U.S. President Donald Trump seemed to take credit for the current crisis between the Arab world and Qatar on Twitter on Tuesday. He then went on to claim the the Qatar crisis might be "the begining of the end to the horror of terrorism!" His comments follow extreme diplomatic measures taken against Qatar by neighboring states that claim it is supporting terrorism.
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"During my recent trip to the Middle East I stated that there can no longer be funding of Radical Ideology. Leaders pointed to Qatar - look!" Trump tweeted.
The U.S. president's follow up tweet referenced his visit to Saudi Arabia last month, saying the the trip was already "paying off," and that that the Qatar crisis might be "beginning of the end to the horror of terrorism!"
The U.S. president failed to mention however, that Qatar is also home to one of the largest American airbases in the region, which hosts some 11,000 U.S. military personel.
The Al Udeid U.S. Central Command airbase moved to Qatar from Saudi Arabia in 2003 and serves as the U.S.'s command and logistics hub for operations in both Iraq and Afghanistan.
Aside from signing a $110 billion arms deal with Saudi Arabia during his visit to the region last month, the U.S. president also met with regional leaders at a U.S.- Gulf Cooperation Council (GCC) summit in Riyadh, where discussions on the region’s security threats and economic ties were held. The GCC includes Bahrain, Kuwait, Oman, Qatar, Saudi and the United Arab Emirates.
Trump held bilateral meetings with each of the leaders at the summit, including with the emir of Qatar.
Qatar's foreign minister said on Tuesday that Doha was ready for mediation efforts after the Arab world's biggest powers severed ties with it, adding that Qatar's ruler had delayed a speech in order to give Kuwait a chance to ease regional tensions.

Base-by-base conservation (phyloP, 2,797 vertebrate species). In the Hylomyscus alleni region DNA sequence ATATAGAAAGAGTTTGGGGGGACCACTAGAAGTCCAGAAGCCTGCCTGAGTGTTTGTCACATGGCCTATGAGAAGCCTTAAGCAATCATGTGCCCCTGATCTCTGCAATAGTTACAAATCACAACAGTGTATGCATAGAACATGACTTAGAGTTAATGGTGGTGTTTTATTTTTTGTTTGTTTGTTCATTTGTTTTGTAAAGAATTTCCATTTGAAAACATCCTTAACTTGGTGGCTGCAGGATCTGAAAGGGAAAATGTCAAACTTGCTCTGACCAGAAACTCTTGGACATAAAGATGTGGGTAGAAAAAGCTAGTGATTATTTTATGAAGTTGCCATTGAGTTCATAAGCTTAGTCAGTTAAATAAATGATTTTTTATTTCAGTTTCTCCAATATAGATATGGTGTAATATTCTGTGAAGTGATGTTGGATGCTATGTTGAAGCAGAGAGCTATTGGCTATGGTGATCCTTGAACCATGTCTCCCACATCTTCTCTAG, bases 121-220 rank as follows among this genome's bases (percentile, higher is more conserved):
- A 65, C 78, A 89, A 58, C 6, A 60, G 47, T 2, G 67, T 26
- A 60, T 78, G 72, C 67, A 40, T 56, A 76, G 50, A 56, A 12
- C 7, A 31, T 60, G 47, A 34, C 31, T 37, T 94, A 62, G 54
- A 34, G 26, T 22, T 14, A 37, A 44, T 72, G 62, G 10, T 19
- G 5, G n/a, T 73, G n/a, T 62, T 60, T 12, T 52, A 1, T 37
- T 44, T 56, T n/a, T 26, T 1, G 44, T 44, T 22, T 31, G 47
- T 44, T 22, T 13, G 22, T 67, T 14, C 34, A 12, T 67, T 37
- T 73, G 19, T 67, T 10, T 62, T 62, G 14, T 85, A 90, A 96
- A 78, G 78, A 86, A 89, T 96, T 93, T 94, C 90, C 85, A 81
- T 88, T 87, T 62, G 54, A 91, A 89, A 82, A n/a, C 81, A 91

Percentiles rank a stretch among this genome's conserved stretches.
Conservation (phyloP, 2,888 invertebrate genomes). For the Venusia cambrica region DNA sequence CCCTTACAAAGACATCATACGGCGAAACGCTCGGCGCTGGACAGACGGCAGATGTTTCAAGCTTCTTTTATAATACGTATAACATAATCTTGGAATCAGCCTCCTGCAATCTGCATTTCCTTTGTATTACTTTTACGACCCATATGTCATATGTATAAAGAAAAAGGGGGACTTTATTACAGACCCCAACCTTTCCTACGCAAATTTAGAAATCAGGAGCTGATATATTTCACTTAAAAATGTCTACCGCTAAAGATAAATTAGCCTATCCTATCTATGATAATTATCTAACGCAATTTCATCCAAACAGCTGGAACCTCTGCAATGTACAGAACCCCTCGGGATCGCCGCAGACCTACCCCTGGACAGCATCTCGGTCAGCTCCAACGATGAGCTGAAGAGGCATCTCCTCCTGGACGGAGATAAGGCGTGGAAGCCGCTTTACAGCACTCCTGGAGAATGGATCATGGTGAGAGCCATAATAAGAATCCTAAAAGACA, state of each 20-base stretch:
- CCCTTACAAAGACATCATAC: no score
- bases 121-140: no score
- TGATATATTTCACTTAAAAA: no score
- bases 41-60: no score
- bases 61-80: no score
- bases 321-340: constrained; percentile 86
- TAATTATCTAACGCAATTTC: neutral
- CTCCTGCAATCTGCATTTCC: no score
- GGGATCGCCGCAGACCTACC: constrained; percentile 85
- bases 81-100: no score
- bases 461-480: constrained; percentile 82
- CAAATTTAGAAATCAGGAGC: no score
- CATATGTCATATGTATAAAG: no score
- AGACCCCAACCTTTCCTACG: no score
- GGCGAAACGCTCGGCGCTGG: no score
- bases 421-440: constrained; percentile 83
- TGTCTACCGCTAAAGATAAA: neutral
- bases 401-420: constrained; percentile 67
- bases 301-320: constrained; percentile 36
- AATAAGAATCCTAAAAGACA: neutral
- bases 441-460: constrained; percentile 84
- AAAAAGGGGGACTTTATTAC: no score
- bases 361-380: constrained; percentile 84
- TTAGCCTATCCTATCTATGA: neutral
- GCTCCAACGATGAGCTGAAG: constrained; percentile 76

Saudi Arabia, Egypt, the United Arab Emirates and Bahrain severed diplomatic relations with Qatar in a coordinated move on Monday. Yemen, Libya's eastern-based government and the Maldives joined later and transport links were shut down.
Sheikh Tamim bin Hamad Al-Thani spoke by telephone overnight with his counterpart in Kuwait, which has maintained diplomatic ties with Qatar, and decided to postpone a speech to the Qatari people as requested.
Doha also decided not to retaliate against the measures.
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Qatar wants to give Kuwait's Sheikh Sabah Al-Ahmad Al-Jaber al-Sabah the ability to "proceed and communicate with the parties to the crisis and to try to contain the issue," Sheikh Mohammed bin Abdulrahman al-Thani said in comments to Qatar-based Al Jazeera television.
Kuwait's emir had an important role in a previous Gulf rift in 2014 and Qatar's Sheikh Tamim "regards him as a parent and respects his desire to postpone any speech or step until there is a clearer picture of the crisis," Al Jazeera quoted the foreign minister as saying.
Sheikh Mohammed told the channel that the measures taken against Qatar had an "unprecedented impact" on its citizens and on family relations in the Gulf Arab region, but said Doha will not take counter measures.
Qatar "believes such differences between sister countries must be resolved through dialogue."